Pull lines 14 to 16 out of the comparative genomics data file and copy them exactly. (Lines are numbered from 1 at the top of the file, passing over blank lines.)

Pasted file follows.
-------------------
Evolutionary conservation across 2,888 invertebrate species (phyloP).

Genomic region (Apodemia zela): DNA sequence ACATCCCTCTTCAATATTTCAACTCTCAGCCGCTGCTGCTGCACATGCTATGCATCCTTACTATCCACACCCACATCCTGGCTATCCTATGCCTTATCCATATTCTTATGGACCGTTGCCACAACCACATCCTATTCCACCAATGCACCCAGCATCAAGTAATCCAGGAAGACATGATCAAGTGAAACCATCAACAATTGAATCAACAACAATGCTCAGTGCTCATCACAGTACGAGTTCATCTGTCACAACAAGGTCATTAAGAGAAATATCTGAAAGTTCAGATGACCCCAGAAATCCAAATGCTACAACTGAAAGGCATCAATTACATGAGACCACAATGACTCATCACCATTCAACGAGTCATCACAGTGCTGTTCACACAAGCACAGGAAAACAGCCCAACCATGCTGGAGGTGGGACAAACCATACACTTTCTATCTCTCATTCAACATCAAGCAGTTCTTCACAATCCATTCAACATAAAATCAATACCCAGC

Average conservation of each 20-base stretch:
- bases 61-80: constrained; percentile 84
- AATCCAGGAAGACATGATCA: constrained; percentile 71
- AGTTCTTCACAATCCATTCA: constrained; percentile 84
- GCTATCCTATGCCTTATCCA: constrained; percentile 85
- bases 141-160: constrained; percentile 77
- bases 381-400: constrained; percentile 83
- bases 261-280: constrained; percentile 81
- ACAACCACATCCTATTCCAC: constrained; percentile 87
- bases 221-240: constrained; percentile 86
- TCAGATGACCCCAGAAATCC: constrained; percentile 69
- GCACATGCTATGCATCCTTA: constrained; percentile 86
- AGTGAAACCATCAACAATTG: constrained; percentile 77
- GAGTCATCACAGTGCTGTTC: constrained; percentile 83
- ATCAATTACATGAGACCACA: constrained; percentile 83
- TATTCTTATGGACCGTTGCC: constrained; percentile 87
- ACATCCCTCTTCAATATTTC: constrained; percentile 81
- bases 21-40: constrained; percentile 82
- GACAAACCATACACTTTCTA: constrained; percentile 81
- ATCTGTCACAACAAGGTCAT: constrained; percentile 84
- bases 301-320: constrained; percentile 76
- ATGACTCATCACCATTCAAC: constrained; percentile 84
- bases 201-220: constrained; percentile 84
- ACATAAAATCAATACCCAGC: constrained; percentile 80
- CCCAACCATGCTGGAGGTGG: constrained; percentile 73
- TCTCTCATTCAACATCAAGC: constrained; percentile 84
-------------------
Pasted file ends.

- GCACATGCTATGCATCCTTA: constrained; percentile 86
- AGTGAAACCATCAACAATTG: constrained; percentile 77
- GAGTCATCACAGTGCTGTTC: constrained; percentile 83